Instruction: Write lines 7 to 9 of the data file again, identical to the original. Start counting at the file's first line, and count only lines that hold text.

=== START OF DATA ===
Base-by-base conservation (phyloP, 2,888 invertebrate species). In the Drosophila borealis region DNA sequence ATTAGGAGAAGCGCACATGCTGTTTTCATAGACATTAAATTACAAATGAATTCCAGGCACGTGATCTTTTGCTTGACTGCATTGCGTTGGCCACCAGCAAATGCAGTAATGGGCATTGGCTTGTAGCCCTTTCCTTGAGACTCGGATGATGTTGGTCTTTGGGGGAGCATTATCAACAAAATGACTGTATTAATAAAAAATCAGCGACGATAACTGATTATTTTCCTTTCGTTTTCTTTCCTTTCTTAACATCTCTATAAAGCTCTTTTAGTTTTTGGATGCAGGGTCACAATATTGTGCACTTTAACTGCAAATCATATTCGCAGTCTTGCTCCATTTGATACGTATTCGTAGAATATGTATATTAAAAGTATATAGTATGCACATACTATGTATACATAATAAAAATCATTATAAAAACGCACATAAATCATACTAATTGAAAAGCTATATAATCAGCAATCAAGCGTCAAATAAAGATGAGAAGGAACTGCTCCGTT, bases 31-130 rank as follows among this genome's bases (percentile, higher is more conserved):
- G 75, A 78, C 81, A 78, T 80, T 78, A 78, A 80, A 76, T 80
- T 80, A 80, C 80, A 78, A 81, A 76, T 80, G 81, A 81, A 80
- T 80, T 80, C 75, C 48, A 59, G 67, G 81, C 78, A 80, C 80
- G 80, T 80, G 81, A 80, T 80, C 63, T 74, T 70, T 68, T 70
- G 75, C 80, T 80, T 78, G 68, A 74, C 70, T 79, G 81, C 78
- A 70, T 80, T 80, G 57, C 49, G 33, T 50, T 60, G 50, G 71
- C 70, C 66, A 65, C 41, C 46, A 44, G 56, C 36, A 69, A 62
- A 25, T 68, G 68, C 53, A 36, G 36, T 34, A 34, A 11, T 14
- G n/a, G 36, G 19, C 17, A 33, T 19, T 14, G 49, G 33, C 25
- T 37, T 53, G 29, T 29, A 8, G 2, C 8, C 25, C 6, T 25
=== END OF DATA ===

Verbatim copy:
- A 70, T 80, T 80, G 57, C 49, G 33, T 50, T 60, G 50, G 71
- C 70, C 66, A 65, C 41, C 46, A 44, G 56, C 36, A 69, A 62
- A 25, T 68, G 68, C 53, A 36, G 36, T 34, A 34, A 11, T 14